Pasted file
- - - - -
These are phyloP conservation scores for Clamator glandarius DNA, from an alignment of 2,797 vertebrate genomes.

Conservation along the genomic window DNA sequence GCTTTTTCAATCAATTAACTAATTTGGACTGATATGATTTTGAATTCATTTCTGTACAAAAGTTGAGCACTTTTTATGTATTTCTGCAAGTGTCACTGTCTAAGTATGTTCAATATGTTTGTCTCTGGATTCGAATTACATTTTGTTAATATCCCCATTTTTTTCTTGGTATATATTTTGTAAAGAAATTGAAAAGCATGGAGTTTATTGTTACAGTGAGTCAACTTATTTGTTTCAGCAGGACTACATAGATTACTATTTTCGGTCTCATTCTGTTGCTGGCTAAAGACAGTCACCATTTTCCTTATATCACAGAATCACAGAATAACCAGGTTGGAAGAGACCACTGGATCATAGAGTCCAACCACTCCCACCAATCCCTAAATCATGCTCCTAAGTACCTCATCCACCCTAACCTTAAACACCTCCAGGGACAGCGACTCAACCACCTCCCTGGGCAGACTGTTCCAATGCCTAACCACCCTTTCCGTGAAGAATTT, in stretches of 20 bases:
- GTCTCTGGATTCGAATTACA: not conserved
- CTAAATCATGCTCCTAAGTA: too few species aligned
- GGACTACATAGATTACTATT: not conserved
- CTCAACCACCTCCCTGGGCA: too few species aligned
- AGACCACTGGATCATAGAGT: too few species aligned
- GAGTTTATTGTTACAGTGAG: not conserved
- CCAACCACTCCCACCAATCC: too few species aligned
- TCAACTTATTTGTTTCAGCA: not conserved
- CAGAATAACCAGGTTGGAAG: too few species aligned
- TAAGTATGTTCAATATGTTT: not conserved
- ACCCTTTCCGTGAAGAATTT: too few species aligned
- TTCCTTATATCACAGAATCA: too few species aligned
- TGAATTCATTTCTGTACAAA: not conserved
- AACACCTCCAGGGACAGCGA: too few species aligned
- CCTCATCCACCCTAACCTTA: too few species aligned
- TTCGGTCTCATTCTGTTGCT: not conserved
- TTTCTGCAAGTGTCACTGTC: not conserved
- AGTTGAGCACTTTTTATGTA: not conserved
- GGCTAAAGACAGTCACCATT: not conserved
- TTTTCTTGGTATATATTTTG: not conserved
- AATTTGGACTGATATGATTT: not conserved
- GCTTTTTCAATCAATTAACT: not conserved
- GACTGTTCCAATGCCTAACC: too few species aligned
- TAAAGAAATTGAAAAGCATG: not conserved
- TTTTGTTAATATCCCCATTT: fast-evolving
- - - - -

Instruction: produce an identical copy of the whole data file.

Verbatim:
These are phyloP conservation scores for Clamator glandarius DNA, from an alignment of 2,797 vertebrate genomes.

Conservation along the genomic window DNA sequence GCTTTTTCAATCAATTAACTAATTTGGACTGATATGATTTTGAATTCATTTCTGTACAAAAGTTGAGCACTTTTTATGTATTTCTGCAAGTGTCACTGTCTAAGTATGTTCAATATGTTTGTCTCTGGATTCGAATTACATTTTGTTAATATCCCCATTTTTTTCTTGGTATATATTTTGTAAAGAAATTGAAAAGCATGGAGTTTATTGTTACAGTGAGTCAACTTATTTGTTTCAGCAGGACTACATAGATTACTATTTTCGGTCTCATTCTGTTGCTGGCTAAAGACAGTCACCATTTTCCTTATATCACAGAATCACAGAATAACCAGGTTGGAAGAGACCACTGGATCATAGAGTCCAACCACTCCCACCAATCCCTAAATCATGCTCCTAAGTACCTCATCCACCCTAACCTTAAACACCTCCAGGGACAGCGACTCAACCACCTCCCTGGGCAGACTGTTCCAATGCCTAACCACCCTTTCCGTGAAGAATTT, in stretches of 20 bases:
- GTCTCTGGATTCGAATTACA: not conserved
- CTAAATCATGCTCCTAAGTA: too few species aligned
- GGACTACATAGATTACTATT: not conserved
- CTCAACCACCTCCCTGGGCA: too few species aligned
- AGACCACTGGATCATAGAGT: too few species aligned
- GAGTTTATTGTTACAGTGAG: not conserved
- CCAACCACTCCCACCAATCC: too few species aligned
- TCAACTTATTTGTTTCAGCA: not conserved
- CAGAATAACCAGGTTGGAAG: too few species aligned
- TAAGTATGTTCAATATGTTT: not conserved
- ACCCTTTCCGTGAAGAATTT: too few species aligned
- TTCCTTATATCACAGAATCA: too few species aligned
- TGAATTCATTTCTGTACAAA: not conserved
- AACACCTCCAGGGACAGCGA: too few species aligned
- CCTCATCCACCCTAACCTTA: too few species aligned
- TTCGGTCTCATTCTGTTGCT: not conserved
- TTTCTGCAAGTGTCACTGTC: not conserved
- AGTTGAGCACTTTTTATGTA: not conserved
- GGCTAAAGACAGTCACCATT: not conserved
- TTTTCTTGGTATATATTTTG: not conserved
- AATTTGGACTGATATGATTT: not conserved
- GCTTTTTCAATCAATTAACT: not conserved
- GACTGTTCCAATGCCTAACC: too few species aligned
- TAAAGAAATTGAAAAGCATG: not conserved
- TTTTGTTAATATCCCCATTT: fast-evolving